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18-year-old Rising as Table Tennis Star

Posted December. 23, 2008 08:14,   


When table tennis icon Yang Young-ja, 44, briefly returned home after leading a group of players from Inner Mongolia in September, she was asked what could raise competitiveness of Korean female table tennis.

Yang said, “Nurturing strong offensive players for the national team is the answer.”

Cho Ha-ra, 18, a two-year player who joined Samsung Life Insurance at the end of this year, fits Yang’s description.

Her powerful serves accompanied with a determined yell are more than enough to intimidate not only her rivals but also spectators. She is small at 161 centimeters (5-feet-2), but her staunch lower half and sharp eyes scare her opponents.

As an all-round player with a right-handed shake-hand grip, Cho is second to none in powerful play and is nicknamed “tank” for her strength.

Her coach at Samsung Life Choi Young-il said, “Her strength might work to her disadvantage at times.”

In other words, powerful play is Cho’s mantra even when she needs to control the strength of her serves and strokes. Fortunately, she can learn these skills while building her career.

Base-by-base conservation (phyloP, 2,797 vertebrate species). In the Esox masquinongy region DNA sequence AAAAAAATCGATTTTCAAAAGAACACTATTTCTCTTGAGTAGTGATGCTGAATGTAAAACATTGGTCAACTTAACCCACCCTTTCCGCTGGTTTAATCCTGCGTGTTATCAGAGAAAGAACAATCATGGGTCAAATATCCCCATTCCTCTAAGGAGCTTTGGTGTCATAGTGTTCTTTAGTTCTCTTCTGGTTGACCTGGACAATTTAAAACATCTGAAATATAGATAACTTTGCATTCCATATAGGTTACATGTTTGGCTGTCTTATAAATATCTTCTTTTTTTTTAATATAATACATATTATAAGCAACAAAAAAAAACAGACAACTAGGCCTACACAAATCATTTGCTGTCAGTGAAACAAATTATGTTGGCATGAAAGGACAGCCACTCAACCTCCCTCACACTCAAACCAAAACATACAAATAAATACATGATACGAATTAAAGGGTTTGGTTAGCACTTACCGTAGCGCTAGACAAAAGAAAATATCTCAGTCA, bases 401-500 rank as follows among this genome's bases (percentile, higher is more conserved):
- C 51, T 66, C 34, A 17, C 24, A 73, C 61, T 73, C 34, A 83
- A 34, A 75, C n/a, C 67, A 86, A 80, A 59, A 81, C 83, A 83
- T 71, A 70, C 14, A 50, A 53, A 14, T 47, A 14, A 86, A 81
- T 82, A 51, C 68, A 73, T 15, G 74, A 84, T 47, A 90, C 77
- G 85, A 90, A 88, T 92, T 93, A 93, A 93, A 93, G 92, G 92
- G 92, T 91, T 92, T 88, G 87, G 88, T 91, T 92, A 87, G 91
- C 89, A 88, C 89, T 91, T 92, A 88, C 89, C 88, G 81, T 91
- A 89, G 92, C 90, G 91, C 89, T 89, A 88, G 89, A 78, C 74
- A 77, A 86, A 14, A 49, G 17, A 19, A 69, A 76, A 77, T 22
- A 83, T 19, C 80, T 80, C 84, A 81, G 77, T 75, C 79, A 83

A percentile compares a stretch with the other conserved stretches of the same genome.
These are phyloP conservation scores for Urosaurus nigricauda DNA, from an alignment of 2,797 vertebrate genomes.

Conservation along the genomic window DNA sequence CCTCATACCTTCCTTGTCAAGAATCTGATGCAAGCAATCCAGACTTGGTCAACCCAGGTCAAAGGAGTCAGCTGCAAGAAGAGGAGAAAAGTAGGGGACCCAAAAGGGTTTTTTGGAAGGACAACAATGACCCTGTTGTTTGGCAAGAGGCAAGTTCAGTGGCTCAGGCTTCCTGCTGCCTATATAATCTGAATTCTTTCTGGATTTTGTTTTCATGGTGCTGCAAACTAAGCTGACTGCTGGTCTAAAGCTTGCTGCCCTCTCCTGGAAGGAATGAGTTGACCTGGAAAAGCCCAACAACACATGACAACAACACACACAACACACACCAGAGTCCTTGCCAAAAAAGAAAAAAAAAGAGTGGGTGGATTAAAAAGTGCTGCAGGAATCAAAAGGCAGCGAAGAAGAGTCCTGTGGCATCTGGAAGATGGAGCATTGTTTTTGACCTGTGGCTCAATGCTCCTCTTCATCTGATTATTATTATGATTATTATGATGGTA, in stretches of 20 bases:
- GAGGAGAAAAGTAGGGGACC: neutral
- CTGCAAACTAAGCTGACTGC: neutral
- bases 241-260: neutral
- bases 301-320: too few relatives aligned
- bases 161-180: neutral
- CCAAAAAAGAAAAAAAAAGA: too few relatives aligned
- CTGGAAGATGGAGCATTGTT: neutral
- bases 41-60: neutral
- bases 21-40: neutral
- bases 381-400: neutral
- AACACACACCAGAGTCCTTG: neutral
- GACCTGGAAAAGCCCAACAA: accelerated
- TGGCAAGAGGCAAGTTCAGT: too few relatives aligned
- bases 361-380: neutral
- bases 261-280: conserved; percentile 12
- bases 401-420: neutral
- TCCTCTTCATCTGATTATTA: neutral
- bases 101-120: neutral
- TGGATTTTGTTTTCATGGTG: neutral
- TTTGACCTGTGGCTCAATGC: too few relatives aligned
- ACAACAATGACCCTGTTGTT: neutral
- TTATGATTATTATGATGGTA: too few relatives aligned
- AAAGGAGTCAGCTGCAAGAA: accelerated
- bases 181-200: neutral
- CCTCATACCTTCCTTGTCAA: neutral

Her powerful play is the envy of all of her colleagues not blessed with such resilience.

Cho stood out while attending Gunsan Joongang Girls’ High School. Her school team won all tournaments in 2006, when she was a senior, and she often defeated professional players.

In her first year on a professional team last year, Cho made the national team, the first time since Yoo Ji-hye in 1994 that a player with just one year of professional experience did so.

Though everything seemed to work in her favor, Cho faced a crisis this year. Hyundai Cement, a new team that was her first team after high school, was suddenly dismantled due to management difficulty in October.

Luckily Samsung Life, which had eyed her for quite some time, quickly picked her up. “I had a hard time during the hiatus in my career, but thankfully it didn’t last long,” Cho said.

Samsung Life made it to the final of last month’s KRA Cup Super League thanks to Cho’s outstanding play.

In the semifinal against Daewoo Securities, she outplayed Daewoo’s star player Lee Hyo-shim. The victory was one of the highlights of the season.

Her coach said, “She is a positive influence to the team due to her strong determination and can-do spirit. She has great potential to become a great player with the right training.”

Cho acknowledged the need to improve, but also has big dreams. “I need to work on my service reception. I want to join the national team in the 2012 London Olympic Games and win a medal,” she said.